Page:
What I learned as a {pediatric resident}’s wife: Bed Sharing

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Let me start out by saying that the very reason I’m writing this blog is because these topics are HIGHLY controversial. This blog is for those who are looking to justify following doctors’ orders, not for those who want to prove conventional or Western medicine is somehow lacking. If you’re looking to justify NOT following doctors’ orders, scoot on; you won’t find what you’re looking for here. I am not a medical professional and the stories I recount for you are ones that were reported on the news or recounted to me by friends. My husband cannot and will not share stories with me of his patients. So, here we go.

Residency. The hell you hear about. This is a “boot camp” for nerds, if you will. This is where you find out if your fancy, medical-school book knowledge can hold up after 30 hours of work. I mean, tired. During one shift, my husband took a catnap, got a page (yep…on a beeper…see what I mean about the nerds???) and jumped out of the bunk bed provided to residents. The problem, he quickly realized, was that he had slept on the top bunk this time, not the bottom bunk like the last five-minute nap he’d gotten. Ouch. If you’ve had a newborn, it’s similar to that…for three plus years.

There are only two real lessons I remember learning as a residents’ wife. Here is the first one: I vowed that I would never let our babies sleep in the bed with us. For some people, I’m sure it’s awesome. But not for us. And, I mean, never. We don’t even nap with our babies; if one of us falls asleep, the other takes the baby. We do have our babies in the room with us until they start sleeping through the night, but they’re in their own beds. They’re in a pack ‘n’ play or a cradle. We don’t even do nap nannies or rocking sleepers. Just beds, but in our room, as that’s what’s called for to reduce the risk of SIDS. Not sleeping with our babies is the rule in our house, because of the following story (which was reported to me by the Houston news, not my husband, for all you HIPPA people out there).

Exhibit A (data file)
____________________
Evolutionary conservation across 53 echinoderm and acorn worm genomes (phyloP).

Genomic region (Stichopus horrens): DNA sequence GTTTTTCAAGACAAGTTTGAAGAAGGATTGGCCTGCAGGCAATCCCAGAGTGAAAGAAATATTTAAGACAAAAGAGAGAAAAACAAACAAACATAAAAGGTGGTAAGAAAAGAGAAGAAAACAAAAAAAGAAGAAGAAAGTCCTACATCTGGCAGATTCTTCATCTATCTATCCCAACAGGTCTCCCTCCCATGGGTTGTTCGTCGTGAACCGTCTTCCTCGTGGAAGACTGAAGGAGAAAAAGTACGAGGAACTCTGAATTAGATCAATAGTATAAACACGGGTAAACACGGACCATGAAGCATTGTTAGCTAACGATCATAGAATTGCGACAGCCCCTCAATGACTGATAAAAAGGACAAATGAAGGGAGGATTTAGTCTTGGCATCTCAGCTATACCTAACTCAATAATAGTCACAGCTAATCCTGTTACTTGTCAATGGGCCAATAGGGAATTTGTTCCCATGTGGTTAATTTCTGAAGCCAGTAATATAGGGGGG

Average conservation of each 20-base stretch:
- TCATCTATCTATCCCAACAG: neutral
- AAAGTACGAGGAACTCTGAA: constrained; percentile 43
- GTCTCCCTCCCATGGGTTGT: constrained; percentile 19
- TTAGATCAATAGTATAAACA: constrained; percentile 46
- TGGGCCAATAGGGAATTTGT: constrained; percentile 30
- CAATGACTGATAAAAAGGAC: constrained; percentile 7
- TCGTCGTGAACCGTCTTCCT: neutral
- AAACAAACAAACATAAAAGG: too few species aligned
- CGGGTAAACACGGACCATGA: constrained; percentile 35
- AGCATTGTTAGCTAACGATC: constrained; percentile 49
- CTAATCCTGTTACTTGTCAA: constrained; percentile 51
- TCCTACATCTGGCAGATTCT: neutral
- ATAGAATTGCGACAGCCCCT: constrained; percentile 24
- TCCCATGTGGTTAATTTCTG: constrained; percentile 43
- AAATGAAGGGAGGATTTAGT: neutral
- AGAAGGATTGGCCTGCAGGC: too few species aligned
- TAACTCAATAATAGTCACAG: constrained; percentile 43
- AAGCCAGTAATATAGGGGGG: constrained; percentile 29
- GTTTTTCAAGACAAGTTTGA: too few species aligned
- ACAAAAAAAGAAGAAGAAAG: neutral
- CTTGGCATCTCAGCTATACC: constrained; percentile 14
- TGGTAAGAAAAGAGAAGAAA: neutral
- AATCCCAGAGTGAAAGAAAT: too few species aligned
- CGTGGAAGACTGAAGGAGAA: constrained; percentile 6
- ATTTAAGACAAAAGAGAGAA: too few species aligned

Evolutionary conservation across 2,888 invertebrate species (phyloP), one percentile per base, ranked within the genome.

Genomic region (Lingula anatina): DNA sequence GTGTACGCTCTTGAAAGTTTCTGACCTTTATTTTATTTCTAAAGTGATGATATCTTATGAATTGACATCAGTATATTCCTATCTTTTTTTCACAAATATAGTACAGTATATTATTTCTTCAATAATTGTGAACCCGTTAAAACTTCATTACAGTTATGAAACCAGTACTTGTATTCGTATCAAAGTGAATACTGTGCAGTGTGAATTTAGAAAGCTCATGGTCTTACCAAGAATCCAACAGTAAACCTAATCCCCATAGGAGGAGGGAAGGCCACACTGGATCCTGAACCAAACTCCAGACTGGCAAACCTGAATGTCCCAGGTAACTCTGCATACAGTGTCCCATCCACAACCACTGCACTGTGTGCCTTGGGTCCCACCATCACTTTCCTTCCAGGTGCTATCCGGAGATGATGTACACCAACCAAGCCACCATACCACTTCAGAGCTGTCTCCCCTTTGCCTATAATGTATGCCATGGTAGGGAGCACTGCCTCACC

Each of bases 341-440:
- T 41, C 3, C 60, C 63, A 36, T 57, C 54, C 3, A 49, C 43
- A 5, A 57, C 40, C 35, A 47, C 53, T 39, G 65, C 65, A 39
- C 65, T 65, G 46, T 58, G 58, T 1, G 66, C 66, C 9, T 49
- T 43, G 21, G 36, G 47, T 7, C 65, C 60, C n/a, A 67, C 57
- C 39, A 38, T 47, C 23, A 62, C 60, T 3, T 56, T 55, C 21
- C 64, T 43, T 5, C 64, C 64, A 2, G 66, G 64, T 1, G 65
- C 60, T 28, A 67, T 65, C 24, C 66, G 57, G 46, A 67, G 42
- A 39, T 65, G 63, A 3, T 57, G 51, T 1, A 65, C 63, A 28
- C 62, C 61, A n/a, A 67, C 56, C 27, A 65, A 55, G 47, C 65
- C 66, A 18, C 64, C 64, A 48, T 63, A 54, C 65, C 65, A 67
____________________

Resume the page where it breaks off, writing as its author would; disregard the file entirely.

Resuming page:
One night, a grandmother was watching a baby for her over-exhausted daughter, who also happened to be a single mom. You can completely understand here. The baby was fussy, the single mom had literally been doing everything herself for three weeks. Awful. So, her mom comes over to take the night shift one evening, but only after a hard day of work herself. As she’s holding the baby after the sweet thing had {finally} fallen asleep, grandma nodded off. Grandma was slightly reclined on a couch and the baby fell between the cracks of the couch, unbeknownst to the grandmother, mom and baby. The baby was pronounced dead soon after the paramedics arrived. The grandmother reported that she was only asleep for five minutes. I’m not sure if that’s medically possible, but that’s what she reported in the interview that I saw.

That, ladies and gentlemen, was enough for me. I know that it might not be enough for you all, but it was enough for me. It was just so… innocent. The grandma comes in to relieve the mom for a few short hours, but she can’t help but fall asleep (as any parent of a newborn so easily does) and it doesn’t take long. You say you’ll know if your baby is under you, beside you, falls off of you, but it’s so easy to just stay asleep when you’re SOOOOOO exhausted. And, for a lot of parents, bed sharing (some people call it co-sleeping) is a choice you make with your first child, when you’ve never known a tired like that.

I don’t need a study to tell me that this is one statistic I want to avoid. The truth is that it could happen to me. And I’m not a horrible mom. In fact, there are days I feel like SuperMom. But, most days, I’m an average mom who wants what’s best for my kids. I don’t want my stupidity or pride (“It will never happen to me…I love my kid too much to not know that s/he has fallen.”) to get in the way of them having the very best life they can have. In this case, the decision was easy.

For those of you considering bed sharing that have read about the myriad emotional benefits, I’d just ask you to consider room sharing, or just being physically and emotionally present with your child in the times that they’re awake. After all, because you’re not sharing the bed, they have a better chance doing just that: waking up.

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